Implied Matchday Dividends was a statistic IndexGain first released at the tail end of 2018. No stat in isolation is perfect, but as stats go this one could be very illuminating. So we have decided to dust it down, upgrade it and give it a brand new name. So without further ado, may we present to you xDivs.
‘What’s xDivs’ we here you ask. To date, all Football Index dividends have simply reported what the player has earned in the past. But what if instead we could take a sideways look and work out what players could have expected to earn (given their score and the day type) for each score they generated?
Before we get going, it’s worth remembering that that xDivs are specific to matchday dividends only. It doesn’t consider media related dividends so it can’t help you determine when that next Pogba media generating haircut will be!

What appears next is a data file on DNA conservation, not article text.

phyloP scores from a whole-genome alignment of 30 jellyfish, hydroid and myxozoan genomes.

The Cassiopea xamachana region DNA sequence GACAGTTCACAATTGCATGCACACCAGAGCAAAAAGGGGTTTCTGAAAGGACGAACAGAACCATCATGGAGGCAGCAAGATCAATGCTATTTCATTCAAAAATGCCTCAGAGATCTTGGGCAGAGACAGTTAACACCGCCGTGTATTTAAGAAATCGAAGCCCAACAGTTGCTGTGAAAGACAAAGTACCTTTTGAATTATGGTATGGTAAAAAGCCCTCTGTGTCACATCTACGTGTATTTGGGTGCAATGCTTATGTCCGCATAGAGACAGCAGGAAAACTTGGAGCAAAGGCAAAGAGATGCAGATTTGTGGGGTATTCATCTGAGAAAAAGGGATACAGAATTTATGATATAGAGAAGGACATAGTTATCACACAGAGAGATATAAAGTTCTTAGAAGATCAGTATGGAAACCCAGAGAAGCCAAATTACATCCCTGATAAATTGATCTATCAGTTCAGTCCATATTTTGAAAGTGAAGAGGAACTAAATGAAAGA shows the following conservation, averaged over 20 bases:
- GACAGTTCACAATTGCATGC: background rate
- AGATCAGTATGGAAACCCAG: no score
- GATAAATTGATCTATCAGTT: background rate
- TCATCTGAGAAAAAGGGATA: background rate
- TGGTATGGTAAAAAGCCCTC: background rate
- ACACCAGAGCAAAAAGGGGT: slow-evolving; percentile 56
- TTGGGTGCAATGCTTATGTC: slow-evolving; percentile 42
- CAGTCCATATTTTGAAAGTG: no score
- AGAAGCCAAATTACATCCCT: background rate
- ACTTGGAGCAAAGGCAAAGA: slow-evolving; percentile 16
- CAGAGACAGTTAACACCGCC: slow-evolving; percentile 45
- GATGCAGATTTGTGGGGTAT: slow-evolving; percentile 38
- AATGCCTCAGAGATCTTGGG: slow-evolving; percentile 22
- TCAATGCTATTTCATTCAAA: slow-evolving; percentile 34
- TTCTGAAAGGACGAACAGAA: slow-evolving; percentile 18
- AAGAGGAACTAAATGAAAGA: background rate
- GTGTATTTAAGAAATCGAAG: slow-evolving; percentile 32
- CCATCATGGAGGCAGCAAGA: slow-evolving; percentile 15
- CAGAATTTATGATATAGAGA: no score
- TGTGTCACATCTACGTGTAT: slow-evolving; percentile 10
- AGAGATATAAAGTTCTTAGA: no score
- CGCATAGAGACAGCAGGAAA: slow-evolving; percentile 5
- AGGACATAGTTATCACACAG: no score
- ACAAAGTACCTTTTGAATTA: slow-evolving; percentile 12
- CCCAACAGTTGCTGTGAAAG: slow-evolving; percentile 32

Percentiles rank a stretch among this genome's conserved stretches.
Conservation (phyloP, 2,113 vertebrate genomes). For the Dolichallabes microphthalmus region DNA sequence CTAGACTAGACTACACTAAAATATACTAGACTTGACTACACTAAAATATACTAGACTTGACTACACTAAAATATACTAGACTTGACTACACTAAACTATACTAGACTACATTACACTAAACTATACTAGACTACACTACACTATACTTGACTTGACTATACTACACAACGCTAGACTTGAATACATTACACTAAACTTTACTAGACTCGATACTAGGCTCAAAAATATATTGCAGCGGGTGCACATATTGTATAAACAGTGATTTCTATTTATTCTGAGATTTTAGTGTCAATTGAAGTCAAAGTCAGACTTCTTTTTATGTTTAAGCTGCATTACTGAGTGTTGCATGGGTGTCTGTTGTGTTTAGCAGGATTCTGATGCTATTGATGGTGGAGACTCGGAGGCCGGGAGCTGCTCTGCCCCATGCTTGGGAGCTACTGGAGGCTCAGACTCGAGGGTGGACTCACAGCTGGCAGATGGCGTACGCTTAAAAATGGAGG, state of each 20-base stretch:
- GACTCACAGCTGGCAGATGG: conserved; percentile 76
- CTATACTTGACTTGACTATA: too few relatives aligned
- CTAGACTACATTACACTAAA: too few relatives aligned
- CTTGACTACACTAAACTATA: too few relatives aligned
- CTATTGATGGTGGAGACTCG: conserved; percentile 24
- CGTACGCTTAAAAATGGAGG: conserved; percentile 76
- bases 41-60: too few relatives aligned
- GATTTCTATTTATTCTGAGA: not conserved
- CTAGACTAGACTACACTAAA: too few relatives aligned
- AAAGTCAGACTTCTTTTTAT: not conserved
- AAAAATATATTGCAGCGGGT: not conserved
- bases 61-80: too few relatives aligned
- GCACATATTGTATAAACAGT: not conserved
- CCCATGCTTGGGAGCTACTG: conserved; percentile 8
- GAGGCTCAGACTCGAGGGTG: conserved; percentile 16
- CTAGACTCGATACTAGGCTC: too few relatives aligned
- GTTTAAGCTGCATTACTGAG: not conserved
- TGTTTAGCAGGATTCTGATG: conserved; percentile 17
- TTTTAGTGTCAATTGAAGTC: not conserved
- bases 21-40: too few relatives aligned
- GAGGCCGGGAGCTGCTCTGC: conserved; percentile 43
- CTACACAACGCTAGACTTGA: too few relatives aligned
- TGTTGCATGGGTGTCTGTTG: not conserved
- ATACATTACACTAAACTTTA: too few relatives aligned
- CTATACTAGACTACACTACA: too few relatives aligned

So how does xDivs work exactly?
After all, any trader can view previous performance scores and get a general sense of the players likely chance of earning potential dividends in the future. The problem with this approach is it’s too simplistic and looks at the players score in isolation.
The xDivs report analyses all player scores, not just winning ones, by position and day type to determine the probability of each possible score winning on a given day type. It then uses that probability to calculate a weighted dividend.
Let’s have a look at an example:
If a player scored 25 points on a gold match day, then it is expected that they would have a 0% chance of winning the 8p positional dividend. The xDiv is therefore calculated at 0p.
If that same player scored 600 points on that same gold day, it is expected they would have a 100% certainty of winning the 8p dividend. The xDiv is therefore 8p.